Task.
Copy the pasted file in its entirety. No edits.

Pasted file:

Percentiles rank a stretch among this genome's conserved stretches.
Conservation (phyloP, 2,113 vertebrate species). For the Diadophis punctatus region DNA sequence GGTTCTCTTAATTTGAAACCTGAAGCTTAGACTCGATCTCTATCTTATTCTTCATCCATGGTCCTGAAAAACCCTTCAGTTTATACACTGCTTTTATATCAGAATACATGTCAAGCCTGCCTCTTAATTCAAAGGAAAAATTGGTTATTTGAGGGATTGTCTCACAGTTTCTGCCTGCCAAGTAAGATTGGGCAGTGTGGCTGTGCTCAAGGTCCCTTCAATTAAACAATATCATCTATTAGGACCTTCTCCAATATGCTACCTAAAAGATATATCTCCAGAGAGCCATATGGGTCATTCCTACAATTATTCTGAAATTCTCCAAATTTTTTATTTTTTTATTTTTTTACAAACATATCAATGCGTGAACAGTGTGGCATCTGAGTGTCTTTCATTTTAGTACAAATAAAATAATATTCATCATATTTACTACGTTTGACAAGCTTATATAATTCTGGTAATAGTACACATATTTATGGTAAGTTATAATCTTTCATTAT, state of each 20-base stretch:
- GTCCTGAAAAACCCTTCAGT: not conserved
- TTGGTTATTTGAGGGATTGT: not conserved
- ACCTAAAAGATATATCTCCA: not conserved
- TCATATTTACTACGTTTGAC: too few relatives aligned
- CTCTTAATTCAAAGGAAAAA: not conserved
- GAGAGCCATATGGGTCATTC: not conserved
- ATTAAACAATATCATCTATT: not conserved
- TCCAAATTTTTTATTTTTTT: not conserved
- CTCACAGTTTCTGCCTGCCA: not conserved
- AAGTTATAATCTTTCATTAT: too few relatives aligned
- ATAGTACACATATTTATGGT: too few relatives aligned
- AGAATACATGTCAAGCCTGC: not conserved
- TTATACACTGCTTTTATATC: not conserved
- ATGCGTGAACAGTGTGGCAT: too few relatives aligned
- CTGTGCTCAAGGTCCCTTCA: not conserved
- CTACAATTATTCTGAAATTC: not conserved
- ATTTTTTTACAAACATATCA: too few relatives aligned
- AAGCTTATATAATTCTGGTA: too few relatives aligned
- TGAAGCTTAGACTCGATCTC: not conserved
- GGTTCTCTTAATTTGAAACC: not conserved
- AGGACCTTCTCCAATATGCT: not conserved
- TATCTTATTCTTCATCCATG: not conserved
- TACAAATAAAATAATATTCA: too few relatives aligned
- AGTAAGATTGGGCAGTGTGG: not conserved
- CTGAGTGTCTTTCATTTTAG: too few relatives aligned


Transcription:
Percentiles rank a stretch among this genome's conserved stretches.
Conservation (phyloP, 2,113 vertebrate species). For the Diadophis punctatus region DNA sequence GGTTCTCTTAATTTGAAACCTGAAGCTTAGACTCGATCTCTATCTTATTCTTCATCCATGGTCCTGAAAAACCCTTCAGTTTATACACTGCTTTTATATCAGAATACATGTCAAGCCTGCCTCTTAATTCAAAGGAAAAATTGGTTATTTGAGGGATTGTCTCACAGTTTCTGCCTGCCAAGTAAGATTGGGCAGTGTGGCTGTGCTCAAGGTCCCTTCAATTAAACAATATCATCTATTAGGACCTTCTCCAATATGCTACCTAAAAGATATATCTCCAGAGAGCCATATGGGTCATTCCTACAATTATTCTGAAATTCTCCAAATTTTTTATTTTTTTATTTTTTTACAAACATATCAATGCGTGAACAGTGTGGCATCTGAGTGTCTTTCATTTTAGTACAAATAAAATAATATTCATCATATTTACTACGTTTGACAAGCTTATATAATTCTGGTAATAGTACACATATTTATGGTAAGTTATAATCTTTCATTAT, state of each 20-base stretch:
- GTCCTGAAAAACCCTTCAGT: not conserved
- TTGGTTATTTGAGGGATTGT: not conserved
- ACCTAAAAGATATATCTCCA: not conserved
- TCATATTTACTACGTTTGAC: too few relatives aligned
- CTCTTAATTCAAAGGAAAAA: not conserved
- GAGAGCCATATGGGTCATTC: not conserved
- ATTAAACAATATCATCTATT: not conserved
- TCCAAATTTTTTATTTTTTT: not conserved
- CTCACAGTTTCTGCCTGCCA: not conserved
- AAGTTATAATCTTTCATTAT: too few relatives aligned
- ATAGTACACATATTTATGGT: too few relatives aligned
- AGAATACATGTCAAGCCTGC: not conserved
- TTATACACTGCTTTTATATC: not conserved
- ATGCGTGAACAGTGTGGCAT: too few relatives aligned
- CTGTGCTCAAGGTCCCTTCA: not conserved
- CTACAATTATTCTGAAATTC: not conserved
- ATTTTTTTACAAACATATCA: too few relatives aligned
- AAGCTTATATAATTCTGGTA: too few relatives aligned
- TGAAGCTTAGACTCGATCTC: not conserved
- GGTTCTCTTAATTTGAAACC: not conserved
- AGGACCTTCTCCAATATGCT: not conserved
- TATCTTATTCTTCATCCATG: not conserved
- TACAAATAAAATAATATTCA: too few relatives aligned
- AGTAAGATTGGGCAGTGTGG: not conserved
- CTGAGTGTCTTTCATTTTAG: too few relatives aligned